Salesman, the 1968 feature-length documentary by Albert and David Maysles, a landmark in American cinema, remains one of the finest documentaries ever made. It is a classic example of Direct Cinema, a style of filmmaking with no interviews, no narration and no manipulation of the truth; the film is found in the shooting. “Drop word logic and find a dramatic logic in which things really happened” was the way Robert Drew, an early proponent of the technique, put it.
Salesman is about four men who go door-to-door attempting to sell expensive Bibles to people without the money to buy them. Paul Brennan, the most gregarious and least successful of the quartet, moves from having little confidence to displaying plenty of despair. “This is ball-breakin’ territory,” he says at a particularly low point. He has pulled out all the tricks, even trying his various impersonations of being Irish, what he calls derisively, “all the old mickey stuff.” Brennan is a real-life Willy Loman, at once sympathetic and pathetic. He is the focus of Albert Maysles’s favourite scene, in which the young daughter of a woman, who is as committed to not buying a Bible as Paul is to selling her one, goes over to an upright piano and plays a bit of music that is a perfect sounding of Paul’s despair. “The kid knocks out a tune which Beethoven couldn’t have composed any more appropriately,” Maysles says in the following interview. His great instinct as a cinematographer is that he kept his camera rolling. It is an instinct he has acted upon for 57 years, from Psychiatry in Russia, his first film, shot in Soviet mental hospitals in 1955, to In Transit, a film composed of stories he discovers while travelling on the world’s long-distance trains.
The Maysles Brothers worked together from 1957 until David’s death in 1987, and for the last 25 years, Albert has continued to make remarkable documentaries. During their collaboration they shot and directed a string of indispensable films, including Gimme Shelter, 1970, Grey Gardens, 1976, Running Fence, 1978, and Muhammed and Larry, 1980. The subjects were various; the technique was singularly unchanging. Gimme Shelter started out as a concert film about The Rolling Stones Altamont concert and ended up as the forensic record of a killing. If Woodstock was the apogee of the ’60s; Altamont was the decade’s dark conclusion, and the Maysles and their camera were its unflinching witnesses.
In Grey Gardens they encountered an eccentric mother and daughter, Edith and Edie Beale, living in decaying circumstances in their once elegant and now dilapidated East Hampton mansion. An aunt and a first cousin to Jackie Kennedy, the two Edies are irresistible characters; you wouldn’t want to live with them, but you can’t take your eyes off them.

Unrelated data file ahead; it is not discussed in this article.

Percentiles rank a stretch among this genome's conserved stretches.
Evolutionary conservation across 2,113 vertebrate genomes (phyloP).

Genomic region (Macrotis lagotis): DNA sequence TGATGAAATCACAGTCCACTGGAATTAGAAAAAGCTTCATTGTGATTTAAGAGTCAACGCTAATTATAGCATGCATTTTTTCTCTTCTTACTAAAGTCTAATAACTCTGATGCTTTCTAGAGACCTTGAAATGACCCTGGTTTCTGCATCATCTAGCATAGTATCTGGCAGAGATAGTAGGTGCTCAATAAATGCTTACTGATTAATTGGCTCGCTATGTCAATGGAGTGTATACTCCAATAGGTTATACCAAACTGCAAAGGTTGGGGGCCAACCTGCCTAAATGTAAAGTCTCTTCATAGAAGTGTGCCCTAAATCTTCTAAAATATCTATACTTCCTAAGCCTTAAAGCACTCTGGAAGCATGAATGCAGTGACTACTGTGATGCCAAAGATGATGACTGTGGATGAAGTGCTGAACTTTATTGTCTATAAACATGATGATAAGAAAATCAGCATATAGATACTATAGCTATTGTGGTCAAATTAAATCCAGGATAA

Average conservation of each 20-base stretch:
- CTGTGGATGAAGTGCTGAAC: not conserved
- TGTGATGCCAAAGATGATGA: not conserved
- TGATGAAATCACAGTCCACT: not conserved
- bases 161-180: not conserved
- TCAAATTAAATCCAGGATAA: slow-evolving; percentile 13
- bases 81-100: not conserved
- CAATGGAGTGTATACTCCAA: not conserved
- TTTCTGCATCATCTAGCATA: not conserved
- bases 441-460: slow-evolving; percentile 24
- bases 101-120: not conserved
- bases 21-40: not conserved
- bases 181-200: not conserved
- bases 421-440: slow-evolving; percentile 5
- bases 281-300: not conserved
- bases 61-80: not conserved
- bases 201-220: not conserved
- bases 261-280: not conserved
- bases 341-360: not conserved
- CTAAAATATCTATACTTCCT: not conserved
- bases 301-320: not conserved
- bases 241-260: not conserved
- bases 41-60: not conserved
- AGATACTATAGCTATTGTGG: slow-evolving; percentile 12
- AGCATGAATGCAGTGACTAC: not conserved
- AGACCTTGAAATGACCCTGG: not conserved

Running Fence is one of five films about the collaborative partnership of Christo and Jeanne-Claude, a pair of artists who realized massive projects in which the process was as important as the product. Before the fence runs its course across 24.5 miles of Sonoma and Marin counties in California, you see its many incarnations: at one moment a misty shroud, at another a billowing, bronze curtain, at yet another, a brilliant, white snake slipping into the Pacific ocean. “The eye of the camera is poetic,” Maysles says, and Running Fence is a dazzling example of that poetry in motion.
Maysles’s gift is for the intimate and the closely observed. His sense of detail is impeccable: the toes of Keith Richards’s snakeskin boots as he taps out the rhythm of Wild Horses in a recording studio; the radiant smile of a Cuban fisherman’s wife in her new government-supplied house; Jackie Kennedy’s hands held nervously behind her back as she faces a Polish community hall during the Wisconsin primary. The small gesture becomes emblematic, and then, revelatory.
Maysles is especially sensitive to the way the face registers complete involvement. His father loved music, and as a young boy he claims to have received a full musical education watching his father listen to classical music. It is this sense of attention that characterizes many of his most compelling sequences. (He also has a flawless sense of duration; he invariably knows how long to keep filming, which is itself a kind of visual music). His films are a trace of our looking at people who are absolutely absorbed in what they are doing: Marlon Brando, Seiji Ozawa, Truman Capote, Vladimir Horowitz, Charlie Watts. Maysles’s camera appears, almost impossibly, to be invisible. What he comes up with is both found and captured; it exists in reality and equally in the discriminating lens of his camera.
In Capturing Reality, 2008, an NFB film about the art of documentary, Werner Herzog says, “There is an ecstasy of truth that is way beyond facts,” an observation that searches the documentary form for the line between what is demonstrably true and what is poetically possible. Albert Maysles life-long commitment to truth-telling situates him and his films, uncategorically, in that ecstatic order.
Albert Maysles attended the “Gimme Some Truth” documentary forum held in Winnipeg from October 13th to 16th, 2011. He conducted a master class, and on consecutive evenings, introduced Grey Gardens and Salesman. He was interviewed by Robert Enright on October 14th. Border Crossings would like to thank the Winnipeg Film Group and DOC Winnipeg for their cooperation in facilitating the interview.
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